Backdoor.MAC.Eleanor turns Macs into spying machines

Next to Linux users, Mac users love to boast how their systems are less prone to the viruses and malware that plague Windows. That, however, isn't a blanket truth and Macs do have their share of problems. Case in point is this new backdoor malware reported by security firm Bitdefender. Named Backdoor.MAC.Eleanor, this malware users social engineering techniques to get users to download seemingly innocent but really infected software to open up their Macs to hackers, exposing all data and all functionality to attackers and anyone who'll pay to have users' precious data.

An infection starts almost like any attack, by downloading an unsigned and potentially dangerous app off some website. In this particular case, however, the app, "EasyDoc Converter", can be downloaded off a "reputable" website for Mac apps. Bitdefender doesn't name the site, perhaps to safeguard that site's reputation. Downloading and installing the app should already give users some hint. The app does absolutely nothing. But by then it's already too late.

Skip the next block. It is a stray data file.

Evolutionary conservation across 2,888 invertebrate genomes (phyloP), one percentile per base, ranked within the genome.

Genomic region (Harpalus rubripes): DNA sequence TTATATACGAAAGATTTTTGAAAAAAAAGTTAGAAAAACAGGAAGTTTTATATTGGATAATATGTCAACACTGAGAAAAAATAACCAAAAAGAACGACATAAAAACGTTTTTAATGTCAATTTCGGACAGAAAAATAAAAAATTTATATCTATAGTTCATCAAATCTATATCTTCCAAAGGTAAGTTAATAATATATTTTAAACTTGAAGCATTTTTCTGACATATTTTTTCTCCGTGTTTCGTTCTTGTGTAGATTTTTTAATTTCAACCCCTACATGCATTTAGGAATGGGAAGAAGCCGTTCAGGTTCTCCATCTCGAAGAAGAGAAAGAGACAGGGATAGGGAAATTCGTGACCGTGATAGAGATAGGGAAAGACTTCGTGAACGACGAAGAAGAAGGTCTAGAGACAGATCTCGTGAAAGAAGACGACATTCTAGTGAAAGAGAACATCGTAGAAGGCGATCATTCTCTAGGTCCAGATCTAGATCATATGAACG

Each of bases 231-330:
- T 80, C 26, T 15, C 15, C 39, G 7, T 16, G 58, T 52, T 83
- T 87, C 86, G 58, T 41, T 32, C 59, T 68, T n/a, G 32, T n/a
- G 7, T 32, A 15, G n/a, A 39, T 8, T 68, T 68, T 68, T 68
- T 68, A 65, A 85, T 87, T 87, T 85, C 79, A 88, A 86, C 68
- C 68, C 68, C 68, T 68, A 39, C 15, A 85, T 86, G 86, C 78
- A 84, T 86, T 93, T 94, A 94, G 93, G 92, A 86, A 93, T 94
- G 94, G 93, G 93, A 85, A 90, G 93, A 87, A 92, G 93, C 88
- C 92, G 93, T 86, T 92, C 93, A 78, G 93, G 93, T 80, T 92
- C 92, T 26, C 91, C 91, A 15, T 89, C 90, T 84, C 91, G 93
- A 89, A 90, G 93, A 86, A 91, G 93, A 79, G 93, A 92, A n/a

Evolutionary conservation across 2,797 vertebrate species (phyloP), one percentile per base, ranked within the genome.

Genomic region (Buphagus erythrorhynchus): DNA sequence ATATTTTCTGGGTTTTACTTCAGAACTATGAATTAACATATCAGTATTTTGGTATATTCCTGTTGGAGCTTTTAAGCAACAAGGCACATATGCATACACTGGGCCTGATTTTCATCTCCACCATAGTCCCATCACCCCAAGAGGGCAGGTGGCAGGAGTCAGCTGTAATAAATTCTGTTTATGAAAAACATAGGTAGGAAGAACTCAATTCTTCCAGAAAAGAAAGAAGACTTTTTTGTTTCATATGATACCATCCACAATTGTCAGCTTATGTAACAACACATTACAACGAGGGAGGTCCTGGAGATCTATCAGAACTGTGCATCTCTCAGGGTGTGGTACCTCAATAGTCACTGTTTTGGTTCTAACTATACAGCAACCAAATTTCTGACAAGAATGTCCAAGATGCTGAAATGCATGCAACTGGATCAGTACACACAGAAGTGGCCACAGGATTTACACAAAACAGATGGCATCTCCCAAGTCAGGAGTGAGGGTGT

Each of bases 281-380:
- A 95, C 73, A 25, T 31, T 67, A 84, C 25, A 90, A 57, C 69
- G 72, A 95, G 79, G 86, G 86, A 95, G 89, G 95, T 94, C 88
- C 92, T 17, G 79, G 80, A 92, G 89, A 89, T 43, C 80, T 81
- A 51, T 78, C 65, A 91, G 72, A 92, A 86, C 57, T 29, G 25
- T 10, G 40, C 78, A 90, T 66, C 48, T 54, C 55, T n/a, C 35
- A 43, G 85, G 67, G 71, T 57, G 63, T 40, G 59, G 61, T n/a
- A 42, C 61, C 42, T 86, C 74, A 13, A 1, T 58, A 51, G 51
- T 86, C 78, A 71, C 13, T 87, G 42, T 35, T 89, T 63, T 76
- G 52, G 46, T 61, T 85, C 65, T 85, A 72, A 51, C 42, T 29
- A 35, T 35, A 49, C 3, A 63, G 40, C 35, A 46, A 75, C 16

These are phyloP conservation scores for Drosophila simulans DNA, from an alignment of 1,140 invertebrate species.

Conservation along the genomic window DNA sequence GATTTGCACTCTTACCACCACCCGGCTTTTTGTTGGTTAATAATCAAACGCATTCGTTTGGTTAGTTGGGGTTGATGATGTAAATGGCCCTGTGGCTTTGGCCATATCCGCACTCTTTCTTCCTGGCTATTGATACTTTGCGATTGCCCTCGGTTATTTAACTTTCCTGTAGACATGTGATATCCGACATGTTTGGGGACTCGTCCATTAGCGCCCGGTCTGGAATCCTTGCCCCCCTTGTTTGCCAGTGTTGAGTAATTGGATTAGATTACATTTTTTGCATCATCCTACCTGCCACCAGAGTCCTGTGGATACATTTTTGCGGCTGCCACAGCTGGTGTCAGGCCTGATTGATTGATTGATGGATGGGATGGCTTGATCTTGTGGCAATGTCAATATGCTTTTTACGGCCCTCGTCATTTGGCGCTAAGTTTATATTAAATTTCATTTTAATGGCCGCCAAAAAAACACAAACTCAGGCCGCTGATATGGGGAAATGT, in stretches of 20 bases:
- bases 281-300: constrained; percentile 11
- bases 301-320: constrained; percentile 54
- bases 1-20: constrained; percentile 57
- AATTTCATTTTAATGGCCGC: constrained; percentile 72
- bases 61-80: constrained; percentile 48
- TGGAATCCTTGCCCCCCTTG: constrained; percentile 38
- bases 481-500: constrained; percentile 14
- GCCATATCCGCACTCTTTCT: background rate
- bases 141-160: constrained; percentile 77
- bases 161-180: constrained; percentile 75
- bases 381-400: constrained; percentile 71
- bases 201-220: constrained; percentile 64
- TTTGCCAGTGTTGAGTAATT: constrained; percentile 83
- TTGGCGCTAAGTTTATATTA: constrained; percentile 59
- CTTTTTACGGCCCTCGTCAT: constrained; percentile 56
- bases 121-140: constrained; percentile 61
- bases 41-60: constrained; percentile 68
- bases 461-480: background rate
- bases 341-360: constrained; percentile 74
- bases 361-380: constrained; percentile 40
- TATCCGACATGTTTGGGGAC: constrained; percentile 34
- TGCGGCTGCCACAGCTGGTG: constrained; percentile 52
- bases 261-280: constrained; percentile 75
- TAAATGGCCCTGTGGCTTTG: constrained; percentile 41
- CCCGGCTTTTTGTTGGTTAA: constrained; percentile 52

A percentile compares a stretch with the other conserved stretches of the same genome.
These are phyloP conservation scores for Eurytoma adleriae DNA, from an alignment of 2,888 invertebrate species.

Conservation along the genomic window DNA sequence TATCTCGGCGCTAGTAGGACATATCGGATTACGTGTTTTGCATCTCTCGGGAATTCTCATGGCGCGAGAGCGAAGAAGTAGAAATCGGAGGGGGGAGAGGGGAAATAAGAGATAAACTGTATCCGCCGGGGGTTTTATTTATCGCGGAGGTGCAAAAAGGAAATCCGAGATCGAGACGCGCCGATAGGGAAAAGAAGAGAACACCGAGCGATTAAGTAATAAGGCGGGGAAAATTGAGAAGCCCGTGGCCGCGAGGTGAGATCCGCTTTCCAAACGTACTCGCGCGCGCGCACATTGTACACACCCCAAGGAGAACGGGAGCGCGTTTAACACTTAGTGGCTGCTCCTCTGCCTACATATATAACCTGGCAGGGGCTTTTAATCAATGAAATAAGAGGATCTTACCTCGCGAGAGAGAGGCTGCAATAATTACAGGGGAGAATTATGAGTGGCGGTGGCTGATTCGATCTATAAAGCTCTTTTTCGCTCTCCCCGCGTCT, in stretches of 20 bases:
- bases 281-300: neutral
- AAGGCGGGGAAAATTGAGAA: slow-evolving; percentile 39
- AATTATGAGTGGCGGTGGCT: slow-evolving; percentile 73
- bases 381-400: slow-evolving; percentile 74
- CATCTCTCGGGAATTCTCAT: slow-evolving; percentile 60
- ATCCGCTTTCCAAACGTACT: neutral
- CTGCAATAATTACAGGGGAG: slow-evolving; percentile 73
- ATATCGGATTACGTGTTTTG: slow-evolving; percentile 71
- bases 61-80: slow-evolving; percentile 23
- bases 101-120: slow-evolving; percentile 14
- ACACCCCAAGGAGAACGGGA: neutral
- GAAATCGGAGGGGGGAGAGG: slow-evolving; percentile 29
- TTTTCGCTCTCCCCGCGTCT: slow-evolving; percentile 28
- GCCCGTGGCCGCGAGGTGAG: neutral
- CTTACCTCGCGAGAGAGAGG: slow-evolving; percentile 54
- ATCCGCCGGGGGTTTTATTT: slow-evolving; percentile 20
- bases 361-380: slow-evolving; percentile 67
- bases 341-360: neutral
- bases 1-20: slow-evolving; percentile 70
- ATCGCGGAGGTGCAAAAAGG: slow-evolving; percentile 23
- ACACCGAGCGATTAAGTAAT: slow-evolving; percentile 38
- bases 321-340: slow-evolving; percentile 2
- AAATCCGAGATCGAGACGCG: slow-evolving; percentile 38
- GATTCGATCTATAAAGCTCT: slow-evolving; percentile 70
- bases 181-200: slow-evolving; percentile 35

The app actually installs some malicious scripts and programs, particular a local Tor and Web service. Here the malware is a bit unique. While most malware phone home to a remote C&C server, the backdoor actually installs the C&C server on the infected machine. The hacker instead access the Mac by navigating to that web server and entering a password. So instead of simply sending files from Mac to remote server, it opens up the Mac to full control by the attacker. It does communicate remotely with the attacker but only indirectly. It passes the infected machine's IP address to the public service for the attacker to find and use in an attack.

Once the attacker gets control of the machine, he or she can do almost anything, from browsing files like a normal user to using the Mac's resources. It can even record video and audio. All of these naturally happens without the user's knowledge. The perfect spying machine.

Bitdefender doesn't immediately give a solution on how to clean infected systems, so, for now, prevention is key. The usual advice about downloading apps only from trusted sources applies. Anti-malware and app scanning utilities, like those from Apple itself, are also highly recommended.

SOURCE: Bitdefender